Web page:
J.L. Fiedler, C.A. Villalobos and A.C. De Mattos
Health Policy and Planning, vol.23, 2008, p. 408-427
The Community-Based Integrated Child Care (AIN-C) programme is a preventative health and nutrition programme run by the Honduras Ministry of Health that relies primarily on volunteers to help mothers monitor and maintain the adequate growth of young children under two, and to treat and refer children under five who are ill. It is a model for other countries interested in providing a community-based package of priority child care services. This study was undertaken to provide the first comprehensive estimates of the cost of the AIN-C programme, with the goal of providing a planning tool for Honduras. Once phased-in, the programme's long-term annual recurrent cost (US$6.43) and incremental budget requirement (US$3.90) per participating child represent modest expenditures to provide monthly weighing and counselling services for children under two and limited curative care services for children under five. The AIN-C programme model has the potential to increase service coverage at a cost per visit of 11% of a similar Ministry of Health facility-based service.
J. von Schreeb and others
Global Public Health, vol. 3, 2008, p. 440-447
Donors agreed at an international meeting in 2003 that humanitarian aid should be allocated on the basis of a needs assessment. This research studied applications to the Swedish International Development Cooperation Agency for funding for healthcare projects to see if they contained needs assessment data. In 2003, a total of 258 million SEK were allocated to 38 healthcare projects. Two thirds of these applications lacked any estimates of need. Interviews with agency staff revealed that needs assessment data had a limited role in funding decisions, whereas the implementation capacity of the applicant was of great importance.
S. Agha and M. Do
Healthcare Policy and Planning, vol. 23, 2008, p. 465-475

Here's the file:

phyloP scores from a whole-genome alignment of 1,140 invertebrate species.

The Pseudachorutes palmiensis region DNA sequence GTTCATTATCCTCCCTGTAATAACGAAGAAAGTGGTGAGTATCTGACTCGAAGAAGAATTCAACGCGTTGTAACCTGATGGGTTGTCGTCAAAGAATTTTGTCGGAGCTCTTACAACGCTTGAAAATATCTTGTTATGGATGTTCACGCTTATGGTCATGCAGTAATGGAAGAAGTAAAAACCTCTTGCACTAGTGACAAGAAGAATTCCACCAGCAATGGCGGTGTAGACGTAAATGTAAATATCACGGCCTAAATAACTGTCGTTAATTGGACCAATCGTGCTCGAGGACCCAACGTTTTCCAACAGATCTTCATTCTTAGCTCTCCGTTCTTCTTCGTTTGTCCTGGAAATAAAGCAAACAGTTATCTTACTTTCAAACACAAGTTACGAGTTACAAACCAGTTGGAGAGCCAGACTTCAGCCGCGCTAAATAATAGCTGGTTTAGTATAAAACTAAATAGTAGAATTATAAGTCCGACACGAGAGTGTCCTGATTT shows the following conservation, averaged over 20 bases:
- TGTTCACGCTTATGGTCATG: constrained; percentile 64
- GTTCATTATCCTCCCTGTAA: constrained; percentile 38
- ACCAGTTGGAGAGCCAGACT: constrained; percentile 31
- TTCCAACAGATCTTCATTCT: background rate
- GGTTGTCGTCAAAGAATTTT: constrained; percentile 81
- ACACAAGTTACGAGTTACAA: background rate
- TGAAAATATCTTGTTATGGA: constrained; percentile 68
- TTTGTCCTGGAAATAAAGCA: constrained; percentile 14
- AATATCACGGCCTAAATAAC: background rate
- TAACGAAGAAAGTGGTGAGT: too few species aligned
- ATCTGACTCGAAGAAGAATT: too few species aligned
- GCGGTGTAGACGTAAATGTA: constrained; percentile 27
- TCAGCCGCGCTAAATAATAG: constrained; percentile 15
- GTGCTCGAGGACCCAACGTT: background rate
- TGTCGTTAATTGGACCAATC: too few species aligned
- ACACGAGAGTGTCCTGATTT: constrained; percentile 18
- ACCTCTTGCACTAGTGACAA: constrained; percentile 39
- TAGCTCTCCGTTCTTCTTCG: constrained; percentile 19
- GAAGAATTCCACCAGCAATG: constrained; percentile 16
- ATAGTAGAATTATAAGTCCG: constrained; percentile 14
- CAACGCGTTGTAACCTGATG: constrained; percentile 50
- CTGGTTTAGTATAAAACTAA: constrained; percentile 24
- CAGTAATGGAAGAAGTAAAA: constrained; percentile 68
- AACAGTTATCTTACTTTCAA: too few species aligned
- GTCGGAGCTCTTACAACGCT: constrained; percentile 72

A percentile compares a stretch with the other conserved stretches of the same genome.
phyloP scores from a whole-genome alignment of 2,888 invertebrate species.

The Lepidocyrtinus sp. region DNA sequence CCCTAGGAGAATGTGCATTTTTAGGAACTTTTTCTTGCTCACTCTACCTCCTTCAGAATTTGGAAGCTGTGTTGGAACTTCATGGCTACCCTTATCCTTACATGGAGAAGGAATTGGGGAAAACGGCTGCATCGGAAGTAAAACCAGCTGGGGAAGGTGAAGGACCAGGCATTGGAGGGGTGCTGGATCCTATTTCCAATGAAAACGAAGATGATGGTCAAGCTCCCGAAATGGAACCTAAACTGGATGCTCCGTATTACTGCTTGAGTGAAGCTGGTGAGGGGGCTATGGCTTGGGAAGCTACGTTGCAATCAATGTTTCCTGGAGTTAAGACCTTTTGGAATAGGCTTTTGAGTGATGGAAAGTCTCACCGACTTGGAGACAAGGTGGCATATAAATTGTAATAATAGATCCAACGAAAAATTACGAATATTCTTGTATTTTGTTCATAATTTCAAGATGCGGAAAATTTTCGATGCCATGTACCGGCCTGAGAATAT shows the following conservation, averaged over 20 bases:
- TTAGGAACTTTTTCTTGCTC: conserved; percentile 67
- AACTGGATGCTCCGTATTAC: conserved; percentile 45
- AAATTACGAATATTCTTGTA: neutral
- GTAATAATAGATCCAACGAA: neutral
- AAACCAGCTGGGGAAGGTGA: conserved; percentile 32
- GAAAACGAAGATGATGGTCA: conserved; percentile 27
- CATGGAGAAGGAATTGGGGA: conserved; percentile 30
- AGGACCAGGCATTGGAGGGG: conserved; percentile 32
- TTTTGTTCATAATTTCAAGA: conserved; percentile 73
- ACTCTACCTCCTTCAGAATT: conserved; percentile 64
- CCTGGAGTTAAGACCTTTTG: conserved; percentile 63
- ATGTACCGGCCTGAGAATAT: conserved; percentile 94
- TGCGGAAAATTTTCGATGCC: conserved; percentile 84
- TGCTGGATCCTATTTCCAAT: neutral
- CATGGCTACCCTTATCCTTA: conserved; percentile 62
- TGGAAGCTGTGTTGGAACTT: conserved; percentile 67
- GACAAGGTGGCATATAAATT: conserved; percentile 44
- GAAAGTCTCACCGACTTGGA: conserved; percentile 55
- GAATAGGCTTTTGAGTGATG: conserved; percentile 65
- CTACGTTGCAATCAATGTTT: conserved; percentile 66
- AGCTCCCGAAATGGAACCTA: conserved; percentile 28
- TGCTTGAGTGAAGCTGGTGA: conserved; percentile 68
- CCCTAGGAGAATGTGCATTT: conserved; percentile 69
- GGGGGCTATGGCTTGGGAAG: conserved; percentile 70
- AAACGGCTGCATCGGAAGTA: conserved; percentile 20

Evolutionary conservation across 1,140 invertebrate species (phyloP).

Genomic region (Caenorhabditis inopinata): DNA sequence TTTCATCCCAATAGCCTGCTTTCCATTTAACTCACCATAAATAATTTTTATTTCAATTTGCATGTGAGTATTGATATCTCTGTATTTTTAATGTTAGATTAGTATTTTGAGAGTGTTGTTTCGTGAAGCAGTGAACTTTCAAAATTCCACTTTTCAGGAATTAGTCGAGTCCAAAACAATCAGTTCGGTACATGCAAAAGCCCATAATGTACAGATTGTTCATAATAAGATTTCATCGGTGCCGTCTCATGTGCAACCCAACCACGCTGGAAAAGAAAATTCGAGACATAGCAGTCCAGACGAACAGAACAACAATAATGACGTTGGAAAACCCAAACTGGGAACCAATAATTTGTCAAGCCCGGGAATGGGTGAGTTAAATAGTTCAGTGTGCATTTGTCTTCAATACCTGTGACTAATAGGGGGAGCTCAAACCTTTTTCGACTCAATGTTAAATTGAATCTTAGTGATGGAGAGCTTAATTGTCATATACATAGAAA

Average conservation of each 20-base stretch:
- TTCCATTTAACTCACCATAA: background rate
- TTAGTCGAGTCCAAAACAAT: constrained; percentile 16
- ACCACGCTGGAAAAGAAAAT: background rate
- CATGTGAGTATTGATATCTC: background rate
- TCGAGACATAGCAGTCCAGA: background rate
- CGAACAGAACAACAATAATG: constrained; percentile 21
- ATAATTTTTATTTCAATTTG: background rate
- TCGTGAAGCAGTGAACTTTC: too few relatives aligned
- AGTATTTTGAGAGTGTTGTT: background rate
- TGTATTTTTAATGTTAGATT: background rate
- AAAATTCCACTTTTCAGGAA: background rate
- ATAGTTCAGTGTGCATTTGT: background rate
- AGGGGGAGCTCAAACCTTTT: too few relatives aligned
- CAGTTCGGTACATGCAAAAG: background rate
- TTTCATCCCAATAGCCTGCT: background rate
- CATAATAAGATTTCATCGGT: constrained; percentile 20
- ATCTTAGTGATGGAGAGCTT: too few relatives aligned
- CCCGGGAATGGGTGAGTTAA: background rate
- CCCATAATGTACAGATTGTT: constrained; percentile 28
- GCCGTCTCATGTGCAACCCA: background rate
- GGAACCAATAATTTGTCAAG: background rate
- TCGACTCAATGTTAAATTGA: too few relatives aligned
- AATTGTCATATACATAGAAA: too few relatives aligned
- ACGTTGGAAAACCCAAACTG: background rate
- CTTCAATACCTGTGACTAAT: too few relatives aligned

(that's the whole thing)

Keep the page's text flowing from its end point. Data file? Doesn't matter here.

Analysis of data from demographic and health surveys in Morocco, Indonesia, Kenya, Ghana and Bangladesh found no support for the hypothesis that an increase in private sector contraceptive supply leads to higher inequality in the modern contraceptive prevalence rate. Continued public sector supply of contraceptives to the poorest women protects against increased inequality in modern contraceptive use. The study highlights the role of the public sector in building contraceptive markets for the private sector to exploit.
Health Policy and Planning, vol. 23, 2008, p. 369-375
Although the concept of health security is becoming accepted in public health literature and practice, there is no agreement on its scope and content. Incompatible understanding of the concept between developed and developing countries, coupled with fears of hidden national security agendas, are leading to a breakdown of mechanisms for global cooperation. Some developing countries are beginning to doubt that internationally shared health surveillance data are used in their best interests.
(For commentary see Health Policy and Planning, vol. 23, 2008, p. 376-378)
E. Kuhlmann and V. Burau
European Societies, vol.10, 2008, p. 619-633
This article demonstrates the continuing importance of the national-level regulation of healthcare within the EU. Nation states often act as filters or sieves for adapting challenges originating from Europe. The paper challenges claims about European convergence and highlights the continuing significance of national regulatory frameworks. The critique of convergence is not total, however, as the authors also observe on-going hybridisation of health systems. New health policies and the drivers for change are broadly similar in all European health systems. Managerialism, markets and consumer choice are the preferred strategies of health policymakers across the EU.
F.A. Sloan and H. Kasper (editors)
London: MIT Press, 2008